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Premier League: Middle-class clubs pounce in top-six race

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Everything is permanent–until it isn’t. Twenty years ago, English football had a Big Two of Manchester United and Arsenal. Then it had a Big Four that incorporated Chelsea and Liverpool. This all made a certain sense: there were four Champions League qualifying slots: so long as the big four kept occupying them, their hegemony was self-perpetuating. But then came Manchester City and Tottenham, the Big Four became a Big Six and self-perpetuation became much tougher. The rest is that the traditional grandees of the Premier League under existential threat as a separate unit.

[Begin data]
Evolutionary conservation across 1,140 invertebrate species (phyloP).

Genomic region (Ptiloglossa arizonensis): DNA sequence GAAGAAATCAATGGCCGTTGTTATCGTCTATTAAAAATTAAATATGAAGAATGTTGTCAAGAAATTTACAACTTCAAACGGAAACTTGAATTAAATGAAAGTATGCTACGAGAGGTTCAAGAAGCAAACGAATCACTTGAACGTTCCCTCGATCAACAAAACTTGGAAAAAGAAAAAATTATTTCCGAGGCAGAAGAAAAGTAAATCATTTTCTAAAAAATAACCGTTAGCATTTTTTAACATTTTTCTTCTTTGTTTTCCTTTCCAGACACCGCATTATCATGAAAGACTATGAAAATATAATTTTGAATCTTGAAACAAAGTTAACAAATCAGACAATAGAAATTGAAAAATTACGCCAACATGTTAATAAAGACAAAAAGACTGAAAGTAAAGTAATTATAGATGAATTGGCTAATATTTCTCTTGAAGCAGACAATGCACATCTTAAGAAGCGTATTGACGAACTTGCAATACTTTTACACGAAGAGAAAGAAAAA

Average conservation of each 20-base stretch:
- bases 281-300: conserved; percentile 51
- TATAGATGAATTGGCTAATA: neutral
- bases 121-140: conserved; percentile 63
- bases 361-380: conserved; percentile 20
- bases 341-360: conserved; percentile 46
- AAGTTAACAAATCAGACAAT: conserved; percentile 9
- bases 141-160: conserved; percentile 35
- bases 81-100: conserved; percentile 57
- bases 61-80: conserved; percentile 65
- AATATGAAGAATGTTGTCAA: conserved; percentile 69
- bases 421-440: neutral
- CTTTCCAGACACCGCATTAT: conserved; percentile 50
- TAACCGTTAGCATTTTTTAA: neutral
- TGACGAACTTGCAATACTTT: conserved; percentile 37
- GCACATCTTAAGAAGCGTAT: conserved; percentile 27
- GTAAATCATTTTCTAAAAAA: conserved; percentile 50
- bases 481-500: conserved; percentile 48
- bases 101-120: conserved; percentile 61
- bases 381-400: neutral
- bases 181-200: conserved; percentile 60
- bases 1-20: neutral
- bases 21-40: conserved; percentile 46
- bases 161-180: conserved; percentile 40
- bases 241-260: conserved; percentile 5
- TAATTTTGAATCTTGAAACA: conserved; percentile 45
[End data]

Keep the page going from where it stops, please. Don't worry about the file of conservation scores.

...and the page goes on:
It has happened before. In 2015-16, when Leicester City won the league, Ronald Koeman performed miracles at Southampton, Jose Mourinho went into meltdown at Chelsea and Jurgen Klopp replaced Brendan Rodgers at Liverpool, the Big Six occupied only four of the top six positions at the end of the season. Everton has muscled in twice and Newcastle once; Liverpool, in the years before the Fenway Sports Group takeover, has missed out twice and Manchester United in its first post-Alex Ferguson season, once.

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